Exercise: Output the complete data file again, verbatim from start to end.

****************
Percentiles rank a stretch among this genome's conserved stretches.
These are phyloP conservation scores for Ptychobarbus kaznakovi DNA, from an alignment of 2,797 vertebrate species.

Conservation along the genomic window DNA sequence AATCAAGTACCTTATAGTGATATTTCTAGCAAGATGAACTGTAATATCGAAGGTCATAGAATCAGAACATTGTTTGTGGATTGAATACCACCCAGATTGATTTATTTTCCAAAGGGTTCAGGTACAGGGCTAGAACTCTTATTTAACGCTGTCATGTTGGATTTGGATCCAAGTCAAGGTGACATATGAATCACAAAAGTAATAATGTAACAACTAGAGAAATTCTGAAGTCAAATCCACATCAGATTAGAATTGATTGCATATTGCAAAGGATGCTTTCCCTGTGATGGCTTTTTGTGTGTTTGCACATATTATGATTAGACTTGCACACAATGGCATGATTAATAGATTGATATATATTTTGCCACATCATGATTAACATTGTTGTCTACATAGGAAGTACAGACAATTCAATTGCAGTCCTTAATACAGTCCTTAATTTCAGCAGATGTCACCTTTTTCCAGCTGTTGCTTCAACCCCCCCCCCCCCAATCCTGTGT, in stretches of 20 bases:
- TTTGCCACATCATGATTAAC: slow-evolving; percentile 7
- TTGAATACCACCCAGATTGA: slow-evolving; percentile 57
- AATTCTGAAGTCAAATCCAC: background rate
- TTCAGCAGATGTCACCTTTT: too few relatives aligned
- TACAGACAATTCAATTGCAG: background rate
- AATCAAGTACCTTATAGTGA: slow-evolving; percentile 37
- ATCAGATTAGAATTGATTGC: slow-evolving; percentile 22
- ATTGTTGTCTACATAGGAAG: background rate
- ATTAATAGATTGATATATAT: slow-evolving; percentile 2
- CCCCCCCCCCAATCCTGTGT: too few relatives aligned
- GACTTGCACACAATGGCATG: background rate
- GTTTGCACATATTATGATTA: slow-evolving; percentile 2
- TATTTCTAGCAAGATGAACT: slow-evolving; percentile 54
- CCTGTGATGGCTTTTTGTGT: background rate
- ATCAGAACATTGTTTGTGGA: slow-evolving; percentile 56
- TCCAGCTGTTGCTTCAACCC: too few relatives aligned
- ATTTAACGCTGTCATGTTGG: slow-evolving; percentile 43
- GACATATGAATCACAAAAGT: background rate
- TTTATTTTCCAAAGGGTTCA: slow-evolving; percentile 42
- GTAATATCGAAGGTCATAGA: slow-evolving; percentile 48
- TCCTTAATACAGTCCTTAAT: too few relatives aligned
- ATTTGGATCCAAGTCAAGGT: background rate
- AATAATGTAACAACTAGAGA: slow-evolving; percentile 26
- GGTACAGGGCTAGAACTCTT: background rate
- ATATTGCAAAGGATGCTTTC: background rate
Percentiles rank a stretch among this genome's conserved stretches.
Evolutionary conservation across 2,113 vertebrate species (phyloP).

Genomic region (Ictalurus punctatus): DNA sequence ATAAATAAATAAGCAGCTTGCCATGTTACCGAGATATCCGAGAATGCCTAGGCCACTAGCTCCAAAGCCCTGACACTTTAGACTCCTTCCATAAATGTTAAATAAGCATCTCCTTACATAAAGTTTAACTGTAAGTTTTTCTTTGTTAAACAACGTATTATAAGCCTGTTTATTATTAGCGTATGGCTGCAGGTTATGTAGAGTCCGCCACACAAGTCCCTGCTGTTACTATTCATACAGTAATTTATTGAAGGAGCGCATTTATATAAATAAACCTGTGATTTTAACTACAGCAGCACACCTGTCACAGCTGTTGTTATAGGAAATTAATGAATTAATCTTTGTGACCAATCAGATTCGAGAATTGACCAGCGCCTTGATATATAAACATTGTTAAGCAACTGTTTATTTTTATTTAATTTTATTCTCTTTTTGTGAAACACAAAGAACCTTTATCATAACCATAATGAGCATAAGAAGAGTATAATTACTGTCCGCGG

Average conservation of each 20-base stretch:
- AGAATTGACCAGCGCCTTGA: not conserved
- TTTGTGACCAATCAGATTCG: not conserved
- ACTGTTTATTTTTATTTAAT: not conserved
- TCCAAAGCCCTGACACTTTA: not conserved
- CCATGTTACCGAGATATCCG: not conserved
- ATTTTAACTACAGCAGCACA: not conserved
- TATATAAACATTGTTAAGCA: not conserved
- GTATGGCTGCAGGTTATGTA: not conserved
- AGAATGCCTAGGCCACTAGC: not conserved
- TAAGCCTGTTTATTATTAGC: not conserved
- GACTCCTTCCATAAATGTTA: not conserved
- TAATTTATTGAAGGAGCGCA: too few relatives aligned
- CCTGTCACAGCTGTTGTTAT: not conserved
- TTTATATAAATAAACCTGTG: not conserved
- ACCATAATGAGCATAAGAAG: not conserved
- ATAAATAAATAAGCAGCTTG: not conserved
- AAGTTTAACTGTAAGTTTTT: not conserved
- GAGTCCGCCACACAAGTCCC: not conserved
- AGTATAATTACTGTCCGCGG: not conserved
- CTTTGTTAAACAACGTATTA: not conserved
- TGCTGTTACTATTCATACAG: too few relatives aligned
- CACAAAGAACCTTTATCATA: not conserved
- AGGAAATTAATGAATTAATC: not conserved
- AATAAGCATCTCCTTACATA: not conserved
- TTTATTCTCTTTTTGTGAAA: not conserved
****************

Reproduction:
Percentiles rank a stretch among this genome's conserved stretches.
These are phyloP conservation scores for Ptychobarbus kaznakovi DNA, from an alignment of 2,797 vertebrate species.

Conservation along the genomic window DNA sequence AATCAAGTACCTTATAGTGATATTTCTAGCAAGATGAACTGTAATATCGAAGGTCATAGAATCAGAACATTGTTTGTGGATTGAATACCACCCAGATTGATTTATTTTCCAAAGGGTTCAGGTACAGGGCTAGAACTCTTATTTAACGCTGTCATGTTGGATTTGGATCCAAGTCAAGGTGACATATGAATCACAAAAGTAATAATGTAACAACTAGAGAAATTCTGAAGTCAAATCCACATCAGATTAGAATTGATTGCATATTGCAAAGGATGCTTTCCCTGTGATGGCTTTTTGTGTGTTTGCACATATTATGATTAGACTTGCACACAATGGCATGATTAATAGATTGATATATATTTTGCCACATCATGATTAACATTGTTGTCTACATAGGAAGTACAGACAATTCAATTGCAGTCCTTAATACAGTCCTTAATTTCAGCAGATGTCACCTTTTTCCAGCTGTTGCTTCAACCCCCCCCCCCCCAATCCTGTGT, in stretches of 20 bases:
- TTTGCCACATCATGATTAAC: slow-evolving; percentile 7
- TTGAATACCACCCAGATTGA: slow-evolving; percentile 57
- AATTCTGAAGTCAAATCCAC: background rate
- TTCAGCAGATGTCACCTTTT: too few relatives aligned
- TACAGACAATTCAATTGCAG: background rate
- AATCAAGTACCTTATAGTGA: slow-evolving; percentile 37
- ATCAGATTAGAATTGATTGC: slow-evolving; percentile 22
- ATTGTTGTCTACATAGGAAG: background rate
- ATTAATAGATTGATATATAT: slow-evolving; percentile 2
- CCCCCCCCCCAATCCTGTGT: too few relatives aligned
- GACTTGCACACAATGGCATG: background rate
- GTTTGCACATATTATGATTA: slow-evolving; percentile 2
- TATTTCTAGCAAGATGAACT: slow-evolving; percentile 54
- CCTGTGATGGCTTTTTGTGT: background rate
- ATCAGAACATTGTTTGTGGA: slow-evolving; percentile 56
- TCCAGCTGTTGCTTCAACCC: too few relatives aligned
- ATTTAACGCTGTCATGTTGG: slow-evolving; percentile 43
- GACATATGAATCACAAAAGT: background rate
- TTTATTTTCCAAAGGGTTCA: slow-evolving; percentile 42
- GTAATATCGAAGGTCATAGA: slow-evolving; percentile 48
- TCCTTAATACAGTCCTTAAT: too few relatives aligned
- ATTTGGATCCAAGTCAAGGT: background rate
- AATAATGTAACAACTAGAGA: slow-evolving; percentile 26
- GGTACAGGGCTAGAACTCTT: background rate
- ATATTGCAAAGGATGCTTTC: background rate
Percentiles rank a stretch among this genome's conserved stretches.
Evolutionary conservation across 2,113 vertebrate species (phyloP).

Genomic region (Ictalurus punctatus): DNA sequence ATAAATAAATAAGCAGCTTGCCATGTTACCGAGATATCCGAGAATGCCTAGGCCACTAGCTCCAAAGCCCTGACACTTTAGACTCCTTCCATAAATGTTAAATAAGCATCTCCTTACATAAAGTTTAACTGTAAGTTTTTCTTTGTTAAACAACGTATTATAAGCCTGTTTATTATTAGCGTATGGCTGCAGGTTATGTAGAGTCCGCCACACAAGTCCCTGCTGTTACTATTCATACAGTAATTTATTGAAGGAGCGCATTTATATAAATAAACCTGTGATTTTAACTACAGCAGCACACCTGTCACAGCTGTTGTTATAGGAAATTAATGAATTAATCTTTGTGACCAATCAGATTCGAGAATTGACCAGCGCCTTGATATATAAACATTGTTAAGCAACTGTTTATTTTTATTTAATTTTATTCTCTTTTTGTGAAACACAAAGAACCTTTATCATAACCATAATGAGCATAAGAAGAGTATAATTACTGTCCGCGG

Average conservation of each 20-base stretch:
- AGAATTGACCAGCGCCTTGA: not conserved
- TTTGTGACCAATCAGATTCG: not conserved
- ACTGTTTATTTTTATTTAAT: not conserved
- TCCAAAGCCCTGACACTTTA: not conserved
- CCATGTTACCGAGATATCCG: not conserved
- ATTTTAACTACAGCAGCACA: not conserved
- TATATAAACATTGTTAAGCA: not conserved
- GTATGGCTGCAGGTTATGTA: not conserved
- AGAATGCCTAGGCCACTAGC: not conserved
- TAAGCCTGTTTATTATTAGC: not conserved
- GACTCCTTCCATAAATGTTA: not conserved
- TAATTTATTGAAGGAGCGCA: too few relatives aligned
- CCTGTCACAGCTGTTGTTAT: not conserved
- TTTATATAAATAAACCTGTG: not conserved
- ACCATAATGAGCATAAGAAG: not conserved
- ATAAATAAATAAGCAGCTTG: not conserved
- AAGTTTAACTGTAAGTTTTT: not conserved
- GAGTCCGCCACACAAGTCCC: not conserved
- AGTATAATTACTGTCCGCGG: not conserved
- CTTTGTTAAACAACGTATTA: not conserved
- TGCTGTTACTATTCATACAG: too few relatives aligned
- CACAAAGAACCTTTATCATA: not conserved
- AGGAAATTAATGAATTAATC: not conserved
- AATAAGCATCTCCTTACATA: not conserved
- TTTATTCTCTTTTTGTGAAA: not conserved